VC-funded companies (invariably calling themselves “startups”) don’t pay very well, and the equity disbursements typically range from the trivial down to the outright insulting. Yet young engineers flock to them, underestimating the social distance that a subordinate, engineer-level role will give them from the VC king-makers. They work at these companies because they think they’ll be getting personal introductions from the CEO to investors, and join that circuit as equals; in reality, that rarely happens unless contractually specified. They strengthen the feudal reputation economy that the VCs have created by giving their own power away based on brand (e.g., TechCrunch coverage, name-brand investors). 

When young people work for these VC darlings under such rotten terms, they’re devaluing their votes. When they show unreasonable (and historically refuted) trust in corporate management by refusing to organize their labor, they are (likewise) devaluing not only their political pull, but the credibility and leverage of their profession. That’s something we, as a group, can change. We probably can’t fix the way startups are financed in the next year; maybe, if we play our local politics right and enhance our own status and credibility, we’ll have that power in ten. We can start to clean up our own backyards, and we should. 

Sadly, talent does need access to capital, more than capital needs talent. The pressing needs of the day have given capital, for over a century, that basic supremacy over labor: “you need to eat, I can wait.” But does talent need access to a specific pool of capital controlled by narcissists living in a few hundred square miles of California office park? No, it doesn’t. We need money, but we don’t need them. On the other hand, if the passive investors who provide the capital that fuels their careers even begin to pay the littlest bit of attention, the VCs will need us. After all, it’s the immense productive capacity of what we do (not what VCs do) that gives venture capital the “sexiness” that excuses its decade-plus of mediocrity. Their ability to coast, and to fund suboptimal founders, rests on the fact that no one is paying attention to whether they do their jobs well, the assumption being that we (technologists) will stay on their manor, passively keeping our heads down and saying, “politics is someone else’s job; I just want to solve hard problems.” As long as we live on the VCs’ terrain, there is no way for passive investors to get to us except through Sand Hill Road. But there is no reason for that to continue. We have the power to spot, and to vote against, bad companies (and terrible products, and demoralizing corporate cultures) as and before they form. And we ought to be using it. As I’ve said before, we as software engineers and technologists have to break out of our comfort zones and (dare I say it?) get political.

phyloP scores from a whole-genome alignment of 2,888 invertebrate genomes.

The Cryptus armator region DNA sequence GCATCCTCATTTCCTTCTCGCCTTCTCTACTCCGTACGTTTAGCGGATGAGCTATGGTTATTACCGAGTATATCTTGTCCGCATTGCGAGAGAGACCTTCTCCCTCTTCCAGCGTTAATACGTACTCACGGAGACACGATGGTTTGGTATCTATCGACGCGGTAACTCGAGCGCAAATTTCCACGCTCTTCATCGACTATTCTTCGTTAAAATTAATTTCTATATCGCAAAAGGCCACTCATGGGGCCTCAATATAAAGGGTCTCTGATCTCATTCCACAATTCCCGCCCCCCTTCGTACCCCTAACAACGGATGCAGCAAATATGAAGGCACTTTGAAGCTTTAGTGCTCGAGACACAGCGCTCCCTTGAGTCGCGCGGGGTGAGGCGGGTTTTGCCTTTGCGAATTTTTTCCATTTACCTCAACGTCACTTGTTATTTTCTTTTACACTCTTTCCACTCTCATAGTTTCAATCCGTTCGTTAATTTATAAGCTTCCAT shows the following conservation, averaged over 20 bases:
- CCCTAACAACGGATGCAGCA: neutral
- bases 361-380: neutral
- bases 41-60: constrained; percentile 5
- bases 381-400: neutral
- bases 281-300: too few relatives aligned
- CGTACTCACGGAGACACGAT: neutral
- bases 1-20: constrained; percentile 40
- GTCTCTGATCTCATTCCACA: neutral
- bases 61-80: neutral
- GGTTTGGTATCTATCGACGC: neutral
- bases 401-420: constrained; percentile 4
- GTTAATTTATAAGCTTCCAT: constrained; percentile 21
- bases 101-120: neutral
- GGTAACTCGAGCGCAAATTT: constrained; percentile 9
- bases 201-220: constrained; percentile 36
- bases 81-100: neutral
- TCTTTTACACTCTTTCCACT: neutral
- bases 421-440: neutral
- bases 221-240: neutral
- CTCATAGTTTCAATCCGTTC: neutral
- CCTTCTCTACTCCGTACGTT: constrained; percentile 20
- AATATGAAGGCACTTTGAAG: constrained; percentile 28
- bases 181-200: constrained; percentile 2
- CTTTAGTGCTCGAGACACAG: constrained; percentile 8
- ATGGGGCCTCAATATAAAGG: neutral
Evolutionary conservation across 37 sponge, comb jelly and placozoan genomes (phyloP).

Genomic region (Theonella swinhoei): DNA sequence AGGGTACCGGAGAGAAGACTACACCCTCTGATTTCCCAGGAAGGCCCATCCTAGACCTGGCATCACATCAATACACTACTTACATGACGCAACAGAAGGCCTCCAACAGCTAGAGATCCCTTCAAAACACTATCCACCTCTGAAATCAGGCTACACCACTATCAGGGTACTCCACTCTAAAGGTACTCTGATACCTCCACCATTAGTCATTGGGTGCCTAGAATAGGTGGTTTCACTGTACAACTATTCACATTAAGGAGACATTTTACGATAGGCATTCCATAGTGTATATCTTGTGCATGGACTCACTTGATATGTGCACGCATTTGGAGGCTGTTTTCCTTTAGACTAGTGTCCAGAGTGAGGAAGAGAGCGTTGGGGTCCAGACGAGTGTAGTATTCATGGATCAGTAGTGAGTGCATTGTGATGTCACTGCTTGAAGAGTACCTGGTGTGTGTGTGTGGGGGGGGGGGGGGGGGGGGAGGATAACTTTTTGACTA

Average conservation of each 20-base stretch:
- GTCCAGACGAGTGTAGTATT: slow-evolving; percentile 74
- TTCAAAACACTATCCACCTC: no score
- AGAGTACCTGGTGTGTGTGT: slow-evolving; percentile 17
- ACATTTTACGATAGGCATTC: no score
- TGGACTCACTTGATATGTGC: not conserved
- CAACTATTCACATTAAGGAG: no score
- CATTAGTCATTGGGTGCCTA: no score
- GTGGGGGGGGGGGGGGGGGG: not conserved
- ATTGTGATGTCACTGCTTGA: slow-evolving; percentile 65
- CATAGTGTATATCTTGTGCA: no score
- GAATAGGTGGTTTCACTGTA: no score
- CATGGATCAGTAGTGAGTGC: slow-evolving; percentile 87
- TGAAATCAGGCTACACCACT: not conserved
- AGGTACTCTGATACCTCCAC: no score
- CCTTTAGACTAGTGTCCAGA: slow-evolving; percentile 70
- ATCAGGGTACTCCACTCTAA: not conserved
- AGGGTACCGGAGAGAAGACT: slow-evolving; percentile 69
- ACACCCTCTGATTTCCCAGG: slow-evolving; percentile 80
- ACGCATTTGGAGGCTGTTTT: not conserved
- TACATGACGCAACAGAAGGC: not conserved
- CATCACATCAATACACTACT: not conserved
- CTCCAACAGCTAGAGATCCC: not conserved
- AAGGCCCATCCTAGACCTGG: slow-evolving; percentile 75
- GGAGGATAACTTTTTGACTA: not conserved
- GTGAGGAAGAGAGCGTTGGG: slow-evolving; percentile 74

Never relocate unpaid

Someone asked me, a few months ago, if he should take a Silicon Valley (actually, San Francisco) job offer where the relocation was a “generous” $4,000. I told him to negotiate for more and, if the company wouldn’t budge, to decline. For an adult, that’s not a relocation package. That’s half-assery.